USA wants to use assets confiscated from Obiang’s son to provide covid vaccines to Equato-Guineans
The U.S. government announced Monday that money from the liquidation of allegedly ill-gotten gains confiscated from Equatorial Guinea’s vice president, Teodoro Nguema Obiang Mangue, will be used to buy medicine and coronavirus vaccines for the people of Equatorial Guinea.
Mr. Obiang Mangue, 53, is the son of President Teodoro Obiang Nguema Mbasogo, who has been in power since 1979.
According to a statement from the U.S. Department of Justice, the total amount of the operation is $26.6 million, or nearly 15 billion CFA francs.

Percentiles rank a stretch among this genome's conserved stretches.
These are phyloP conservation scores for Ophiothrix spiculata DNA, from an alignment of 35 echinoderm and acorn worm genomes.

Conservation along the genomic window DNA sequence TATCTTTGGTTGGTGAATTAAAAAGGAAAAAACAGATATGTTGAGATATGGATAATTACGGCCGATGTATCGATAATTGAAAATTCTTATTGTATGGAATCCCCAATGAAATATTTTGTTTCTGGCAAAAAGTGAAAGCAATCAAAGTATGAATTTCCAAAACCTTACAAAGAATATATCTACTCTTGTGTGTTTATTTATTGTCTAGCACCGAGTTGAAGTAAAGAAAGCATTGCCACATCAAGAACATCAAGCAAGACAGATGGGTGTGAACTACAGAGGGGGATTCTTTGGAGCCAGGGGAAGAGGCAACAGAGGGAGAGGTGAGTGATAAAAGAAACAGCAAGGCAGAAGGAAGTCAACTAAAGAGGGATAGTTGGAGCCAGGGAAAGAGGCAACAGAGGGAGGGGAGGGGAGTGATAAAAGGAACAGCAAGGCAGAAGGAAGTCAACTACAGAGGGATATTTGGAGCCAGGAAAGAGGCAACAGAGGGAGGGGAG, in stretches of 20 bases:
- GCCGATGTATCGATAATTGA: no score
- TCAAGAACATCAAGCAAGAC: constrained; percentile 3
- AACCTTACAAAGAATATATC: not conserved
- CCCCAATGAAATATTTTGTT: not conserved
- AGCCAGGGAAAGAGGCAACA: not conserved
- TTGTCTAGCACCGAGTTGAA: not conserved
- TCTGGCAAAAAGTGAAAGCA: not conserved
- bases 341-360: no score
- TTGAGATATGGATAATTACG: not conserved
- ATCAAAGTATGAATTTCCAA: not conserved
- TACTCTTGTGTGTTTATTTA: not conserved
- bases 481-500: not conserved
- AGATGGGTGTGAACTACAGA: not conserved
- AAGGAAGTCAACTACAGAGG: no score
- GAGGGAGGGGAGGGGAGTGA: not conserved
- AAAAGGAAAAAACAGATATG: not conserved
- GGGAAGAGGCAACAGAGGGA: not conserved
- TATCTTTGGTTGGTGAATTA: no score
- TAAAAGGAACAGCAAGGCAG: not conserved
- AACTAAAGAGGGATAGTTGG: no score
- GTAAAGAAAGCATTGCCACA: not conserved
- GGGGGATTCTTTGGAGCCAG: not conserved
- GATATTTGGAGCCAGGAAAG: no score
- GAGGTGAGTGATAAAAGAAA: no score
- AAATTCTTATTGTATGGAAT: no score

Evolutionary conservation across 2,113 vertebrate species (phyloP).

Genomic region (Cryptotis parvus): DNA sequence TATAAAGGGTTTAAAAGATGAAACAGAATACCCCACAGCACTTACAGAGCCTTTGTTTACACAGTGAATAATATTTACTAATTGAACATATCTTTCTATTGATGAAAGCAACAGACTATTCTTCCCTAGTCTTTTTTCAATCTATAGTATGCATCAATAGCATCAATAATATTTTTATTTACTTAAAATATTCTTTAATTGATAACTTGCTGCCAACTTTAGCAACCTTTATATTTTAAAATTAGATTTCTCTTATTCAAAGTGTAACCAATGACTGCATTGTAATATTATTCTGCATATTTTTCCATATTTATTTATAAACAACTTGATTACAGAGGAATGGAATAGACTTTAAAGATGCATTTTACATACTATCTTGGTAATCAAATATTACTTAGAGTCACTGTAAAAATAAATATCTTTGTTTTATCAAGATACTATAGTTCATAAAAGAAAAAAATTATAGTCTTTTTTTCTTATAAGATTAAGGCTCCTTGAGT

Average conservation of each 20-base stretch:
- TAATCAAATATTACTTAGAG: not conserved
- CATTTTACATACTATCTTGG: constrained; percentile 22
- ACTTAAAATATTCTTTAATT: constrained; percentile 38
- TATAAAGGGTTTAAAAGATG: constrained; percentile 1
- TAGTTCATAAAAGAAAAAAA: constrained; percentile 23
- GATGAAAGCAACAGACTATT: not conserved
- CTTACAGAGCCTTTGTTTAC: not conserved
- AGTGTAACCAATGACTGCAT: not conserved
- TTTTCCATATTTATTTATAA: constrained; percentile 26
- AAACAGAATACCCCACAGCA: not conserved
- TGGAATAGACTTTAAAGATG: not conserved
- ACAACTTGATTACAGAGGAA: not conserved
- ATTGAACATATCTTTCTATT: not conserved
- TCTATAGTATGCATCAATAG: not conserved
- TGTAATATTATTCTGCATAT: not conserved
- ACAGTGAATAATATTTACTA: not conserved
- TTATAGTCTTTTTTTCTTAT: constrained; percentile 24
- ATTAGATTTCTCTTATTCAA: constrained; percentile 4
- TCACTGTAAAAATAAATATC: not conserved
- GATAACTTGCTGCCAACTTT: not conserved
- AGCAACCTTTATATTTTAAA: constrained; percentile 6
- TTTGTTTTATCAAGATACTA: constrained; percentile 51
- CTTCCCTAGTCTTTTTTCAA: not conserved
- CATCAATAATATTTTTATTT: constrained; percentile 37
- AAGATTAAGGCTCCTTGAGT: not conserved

The purchase of the vaccines will be managed by the United Nations to the tune of $19.25 million, or about 10.7 billion CFA francs. The remaining $6.35 million (about CFAF 3.5 billion) will be allocated to a charitable organization for the purchase of various medicines. The NGO Medical Care Development International (MCDI) has been designated for this purpose.
Based in the suburbs of Washington, D.C., MCDI is led by Dr. Joséa Ratsirarson, a former secretary general at the Ministry of Public Health in Madagascar. According to the NGO’s website, MCDI has already completed three health interventions in Equatorial Guinea for women and children, including the fight against malaria and cervical cancer.
At least 600,000 people are expected to benefit from these two operations in Equatorial Guinea, according to U.S. government estimates.